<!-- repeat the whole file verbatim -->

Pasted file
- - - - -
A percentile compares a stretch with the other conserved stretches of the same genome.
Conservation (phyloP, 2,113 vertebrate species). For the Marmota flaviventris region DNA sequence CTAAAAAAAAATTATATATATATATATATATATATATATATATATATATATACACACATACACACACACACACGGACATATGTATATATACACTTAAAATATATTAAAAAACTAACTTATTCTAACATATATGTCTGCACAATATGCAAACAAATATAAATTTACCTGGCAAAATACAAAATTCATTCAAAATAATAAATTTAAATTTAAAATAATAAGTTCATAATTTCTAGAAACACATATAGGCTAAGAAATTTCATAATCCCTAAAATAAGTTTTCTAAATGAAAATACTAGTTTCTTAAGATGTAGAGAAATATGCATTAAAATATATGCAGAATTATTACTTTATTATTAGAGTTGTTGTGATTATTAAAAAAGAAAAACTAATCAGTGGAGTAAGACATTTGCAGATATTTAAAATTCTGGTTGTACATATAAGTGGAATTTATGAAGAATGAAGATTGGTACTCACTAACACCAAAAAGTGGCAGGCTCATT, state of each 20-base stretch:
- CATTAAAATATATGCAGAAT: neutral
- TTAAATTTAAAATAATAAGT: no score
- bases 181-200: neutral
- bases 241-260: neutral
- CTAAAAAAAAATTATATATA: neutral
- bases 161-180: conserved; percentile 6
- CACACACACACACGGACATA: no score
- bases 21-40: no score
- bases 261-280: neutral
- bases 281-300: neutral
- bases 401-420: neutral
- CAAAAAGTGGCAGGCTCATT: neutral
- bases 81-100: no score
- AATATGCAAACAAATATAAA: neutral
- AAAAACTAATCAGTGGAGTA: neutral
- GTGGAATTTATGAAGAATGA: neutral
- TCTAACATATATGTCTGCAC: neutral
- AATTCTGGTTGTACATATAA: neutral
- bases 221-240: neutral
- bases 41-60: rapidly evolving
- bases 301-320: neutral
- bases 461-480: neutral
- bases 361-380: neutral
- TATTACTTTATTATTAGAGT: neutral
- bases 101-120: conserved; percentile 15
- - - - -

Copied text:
A percentile compares a stretch with the other conserved stretches of the same genome.
Conservation (phyloP, 2,113 vertebrate species). For the Marmota flaviventris region DNA sequence CTAAAAAAAAATTATATATATATATATATATATATATATATATATATATATACACACATACACACACACACACGGACATATGTATATATACACTTAAAATATATTAAAAAACTAACTTATTCTAACATATATGTCTGCACAATATGCAAACAAATATAAATTTACCTGGCAAAATACAAAATTCATTCAAAATAATAAATTTAAATTTAAAATAATAAGTTCATAATTTCTAGAAACACATATAGGCTAAGAAATTTCATAATCCCTAAAATAAGTTTTCTAAATGAAAATACTAGTTTCTTAAGATGTAGAGAAATATGCATTAAAATATATGCAGAATTATTACTTTATTATTAGAGTTGTTGTGATTATTAAAAAAGAAAAACTAATCAGTGGAGTAAGACATTTGCAGATATTTAAAATTCTGGTTGTACATATAAGTGGAATTTATGAAGAATGAAGATTGGTACTCACTAACACCAAAAAGTGGCAGGCTCATT, state of each 20-base stretch:
- CATTAAAATATATGCAGAAT: neutral
- TTAAATTTAAAATAATAAGT: no score
- bases 181-200: neutral
- bases 241-260: neutral
- CTAAAAAAAAATTATATATA: neutral
- bases 161-180: conserved; percentile 6
- CACACACACACACGGACATA: no score
- bases 21-40: no score
- bases 261-280: neutral
- bases 281-300: neutral
- bases 401-420: neutral
- CAAAAAGTGGCAGGCTCATT: neutral
- bases 81-100: no score
- AATATGCAAACAAATATAAA: neutral
- AAAAACTAATCAGTGGAGTA: neutral
- GTGGAATTTATGAAGAATGA: neutral
- TCTAACATATATGTCTGCAC: neutral
- AATTCTGGTTGTACATATAA: neutral
- bases 221-240: neutral
- bases 41-60: rapidly evolving
- bases 301-320: neutral
- bases 461-480: neutral
- bases 361-380: neutral
- TATTACTTTATTATTAGAGT: neutral
- bases 101-120: conserved; percentile 15